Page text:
One issue that consistently frustrates GATE and our members is lack of progress with developing private sites for Gypsies and Travellers to address unmet need. Like everyone, Gypsies and Travellers have differing housing needs. As with any community some people have the means and the will to buy, or build, for themselves; while others need to live in rented housing, or in this case rented pitch accommodation. A ‘Gypsy and Traveller Accommodation Need Assessment’ (or GTANA) has recently been conducted in the Leeds area. The research was conducted jointly by the City Council and Leeds GATE (See Section 225 of the Housing Act 2004 and guidance from the Department of Communities and Local Government).
Within the housing market we expect to find a range of options to suit our circumstances, including property to buy, self build, private and social renting options. Yet the options faced by Gypsies and Travellers in Leeds, and indeed many places across the country, is to apply for a pitch on the only Local Authority owned site, or to risk loss of identity, isolation and ill health – all the well documented consequences of a forced move into bricks and mortar housing, or to live the precarious life of the ‘unauthorised’ roadside families. The option to purchase a privately owned site; or more likely (given that such sites very, very rarely come up for sale), to develop your own, appears to be unrealistic.
Our Leeds readers will remember a few horrendous years when camps were popping up on playing fields and cricket pitches, spoiling planned events such as gala’s and rugby tournaments. The City Council is to be applauded for turning around an untenable situation inherited from the previous administration. Leeds has become a beacon of good practice for managing unauthorised encampments which is now being emulated around the country from Kent to Cumbria. The ‘negotiated stopping’ programme has saved at least £100,000 and considerably reduced nuisance and anti-social behaviour associated with Gypsy and Traveller camps. We all acknowledge that things are still not perfect and there is work still to do. But there is a problem and the looming election will potentially make it worse. Read more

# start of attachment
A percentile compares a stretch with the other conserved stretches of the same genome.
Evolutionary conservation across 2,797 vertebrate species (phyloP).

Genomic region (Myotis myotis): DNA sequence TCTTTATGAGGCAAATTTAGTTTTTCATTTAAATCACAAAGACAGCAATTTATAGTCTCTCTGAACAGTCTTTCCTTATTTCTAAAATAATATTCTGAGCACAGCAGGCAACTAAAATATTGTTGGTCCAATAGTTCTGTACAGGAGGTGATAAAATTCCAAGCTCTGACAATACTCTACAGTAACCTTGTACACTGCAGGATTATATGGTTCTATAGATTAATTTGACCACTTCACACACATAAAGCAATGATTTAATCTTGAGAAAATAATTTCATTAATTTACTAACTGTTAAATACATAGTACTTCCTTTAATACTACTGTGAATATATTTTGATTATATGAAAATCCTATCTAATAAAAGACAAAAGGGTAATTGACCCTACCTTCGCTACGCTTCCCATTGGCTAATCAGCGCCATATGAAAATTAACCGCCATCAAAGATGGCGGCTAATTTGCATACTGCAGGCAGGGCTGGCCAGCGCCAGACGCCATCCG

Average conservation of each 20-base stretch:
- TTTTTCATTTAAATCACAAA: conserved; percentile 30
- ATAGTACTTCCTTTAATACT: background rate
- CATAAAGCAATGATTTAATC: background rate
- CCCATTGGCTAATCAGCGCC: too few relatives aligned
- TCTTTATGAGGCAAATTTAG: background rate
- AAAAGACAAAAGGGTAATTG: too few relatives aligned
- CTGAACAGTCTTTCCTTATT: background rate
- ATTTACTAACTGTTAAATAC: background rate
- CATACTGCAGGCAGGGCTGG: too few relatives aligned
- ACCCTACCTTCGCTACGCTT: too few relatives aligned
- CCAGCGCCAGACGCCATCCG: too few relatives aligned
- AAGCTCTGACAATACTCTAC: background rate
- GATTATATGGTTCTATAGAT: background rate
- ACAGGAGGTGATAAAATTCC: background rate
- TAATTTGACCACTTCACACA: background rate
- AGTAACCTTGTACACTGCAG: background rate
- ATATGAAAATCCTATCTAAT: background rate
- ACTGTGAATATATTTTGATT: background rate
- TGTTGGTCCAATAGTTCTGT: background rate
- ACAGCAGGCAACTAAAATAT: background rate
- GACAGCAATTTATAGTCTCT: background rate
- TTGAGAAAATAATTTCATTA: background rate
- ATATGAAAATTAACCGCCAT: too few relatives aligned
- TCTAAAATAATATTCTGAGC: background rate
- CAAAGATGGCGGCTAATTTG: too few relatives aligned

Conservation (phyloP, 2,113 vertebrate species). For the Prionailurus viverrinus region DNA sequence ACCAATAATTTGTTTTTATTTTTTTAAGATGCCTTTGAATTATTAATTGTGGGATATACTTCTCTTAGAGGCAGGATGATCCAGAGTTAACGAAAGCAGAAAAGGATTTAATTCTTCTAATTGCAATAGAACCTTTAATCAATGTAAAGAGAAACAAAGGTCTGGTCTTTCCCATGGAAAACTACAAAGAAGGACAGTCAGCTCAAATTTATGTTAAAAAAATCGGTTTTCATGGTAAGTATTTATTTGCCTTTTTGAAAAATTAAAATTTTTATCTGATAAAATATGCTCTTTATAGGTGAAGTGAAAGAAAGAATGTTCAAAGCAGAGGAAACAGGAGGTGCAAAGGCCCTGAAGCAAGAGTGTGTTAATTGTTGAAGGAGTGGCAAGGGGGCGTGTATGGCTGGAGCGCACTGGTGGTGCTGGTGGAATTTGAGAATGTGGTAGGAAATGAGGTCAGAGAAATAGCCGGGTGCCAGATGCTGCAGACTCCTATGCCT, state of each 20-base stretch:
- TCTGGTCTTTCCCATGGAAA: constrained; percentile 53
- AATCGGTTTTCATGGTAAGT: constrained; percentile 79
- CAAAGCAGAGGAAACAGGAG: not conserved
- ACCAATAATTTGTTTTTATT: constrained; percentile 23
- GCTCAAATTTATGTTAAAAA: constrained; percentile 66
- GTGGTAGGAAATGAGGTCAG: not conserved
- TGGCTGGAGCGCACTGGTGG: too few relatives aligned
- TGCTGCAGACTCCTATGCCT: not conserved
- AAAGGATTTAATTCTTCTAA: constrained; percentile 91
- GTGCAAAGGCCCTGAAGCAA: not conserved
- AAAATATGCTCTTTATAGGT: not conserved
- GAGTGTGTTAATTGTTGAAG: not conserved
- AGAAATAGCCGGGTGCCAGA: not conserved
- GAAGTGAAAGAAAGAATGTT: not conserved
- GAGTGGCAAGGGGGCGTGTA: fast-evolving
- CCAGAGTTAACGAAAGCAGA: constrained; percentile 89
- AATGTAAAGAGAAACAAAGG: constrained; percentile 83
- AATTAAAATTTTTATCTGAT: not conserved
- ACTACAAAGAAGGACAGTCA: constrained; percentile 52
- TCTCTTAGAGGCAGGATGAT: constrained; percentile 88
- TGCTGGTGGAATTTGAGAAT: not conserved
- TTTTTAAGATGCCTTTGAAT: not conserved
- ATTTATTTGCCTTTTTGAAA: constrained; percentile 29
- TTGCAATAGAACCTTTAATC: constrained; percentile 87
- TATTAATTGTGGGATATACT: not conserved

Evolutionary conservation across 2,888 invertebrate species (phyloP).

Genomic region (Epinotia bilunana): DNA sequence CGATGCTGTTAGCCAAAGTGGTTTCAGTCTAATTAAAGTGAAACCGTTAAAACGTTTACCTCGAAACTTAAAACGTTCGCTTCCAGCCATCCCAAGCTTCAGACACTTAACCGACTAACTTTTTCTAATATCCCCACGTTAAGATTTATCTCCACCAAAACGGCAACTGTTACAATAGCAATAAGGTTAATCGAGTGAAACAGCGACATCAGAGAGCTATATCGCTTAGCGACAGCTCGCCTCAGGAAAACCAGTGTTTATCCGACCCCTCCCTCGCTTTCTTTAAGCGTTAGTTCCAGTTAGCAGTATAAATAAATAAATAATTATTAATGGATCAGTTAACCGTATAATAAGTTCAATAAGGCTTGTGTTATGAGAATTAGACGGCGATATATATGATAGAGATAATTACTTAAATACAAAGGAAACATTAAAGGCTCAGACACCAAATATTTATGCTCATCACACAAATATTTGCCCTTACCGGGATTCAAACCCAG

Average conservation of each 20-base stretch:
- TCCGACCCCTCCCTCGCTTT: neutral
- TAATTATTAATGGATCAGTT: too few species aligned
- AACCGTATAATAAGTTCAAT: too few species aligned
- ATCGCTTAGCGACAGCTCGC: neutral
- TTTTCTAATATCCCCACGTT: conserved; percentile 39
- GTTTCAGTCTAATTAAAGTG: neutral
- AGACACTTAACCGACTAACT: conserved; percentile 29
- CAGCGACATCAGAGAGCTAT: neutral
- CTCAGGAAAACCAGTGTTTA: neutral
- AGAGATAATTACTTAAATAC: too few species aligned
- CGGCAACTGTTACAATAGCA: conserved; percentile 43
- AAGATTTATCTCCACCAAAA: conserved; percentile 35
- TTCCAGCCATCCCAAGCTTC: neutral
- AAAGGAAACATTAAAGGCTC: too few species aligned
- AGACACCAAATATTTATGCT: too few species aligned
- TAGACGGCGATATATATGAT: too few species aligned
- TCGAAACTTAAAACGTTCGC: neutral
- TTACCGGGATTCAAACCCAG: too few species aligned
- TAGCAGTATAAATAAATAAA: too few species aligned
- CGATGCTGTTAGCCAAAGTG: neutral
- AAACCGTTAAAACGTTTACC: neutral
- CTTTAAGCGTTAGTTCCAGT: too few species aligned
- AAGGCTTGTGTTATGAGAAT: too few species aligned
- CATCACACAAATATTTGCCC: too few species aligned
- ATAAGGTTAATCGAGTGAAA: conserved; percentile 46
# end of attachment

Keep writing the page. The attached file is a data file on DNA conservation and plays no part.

Contrary to the children’s rhyme, words as well as sticks and stones, do have the power to cause hurt. We all know this, we have all in the throes of argument deliberately and spitefully used words to hurt, and most of us have regretted our malicious outbursts shortly afterward. Often in the form of a contrite apology once the dust has settled, and a genuine wish not to let our darker selves rise to the surface again.
Some people’s spite and malice however is not recanted or held in check. In fact it would seem to be a matter of professional pride (to some) that any opportunity to berate, belittle, demean, disparage, liable and provoke the Gypsy and Traveller communities is to be grasped with both hands and at every opportunity. Read more
It is with great anxiety that many of us will read about proposals to further reform the rules for Employment and Support allowance (ESA), what used to be capacity benefit. Already this support, with the questionnaires and medical assessments, has for many become a byword for lacking humanity and making unreasonable demands. For a number of our members, who are either themselves claiming ESA or related to someone who is, they will likely be sceptical that the proposed changes will do anything but make their already challenging situations more difficult.
Of course, we must be fair and not immediately dismiss the changes as nothing more than a thoughtless hardening of the system. We also must not be naïve to the reality that toughening up on Incapacity related benefits is widely popular and perhaps necessary in some circumstances. It is more useful to provide some constructive points about what would actually improve things for both the Government and the claimant. Read more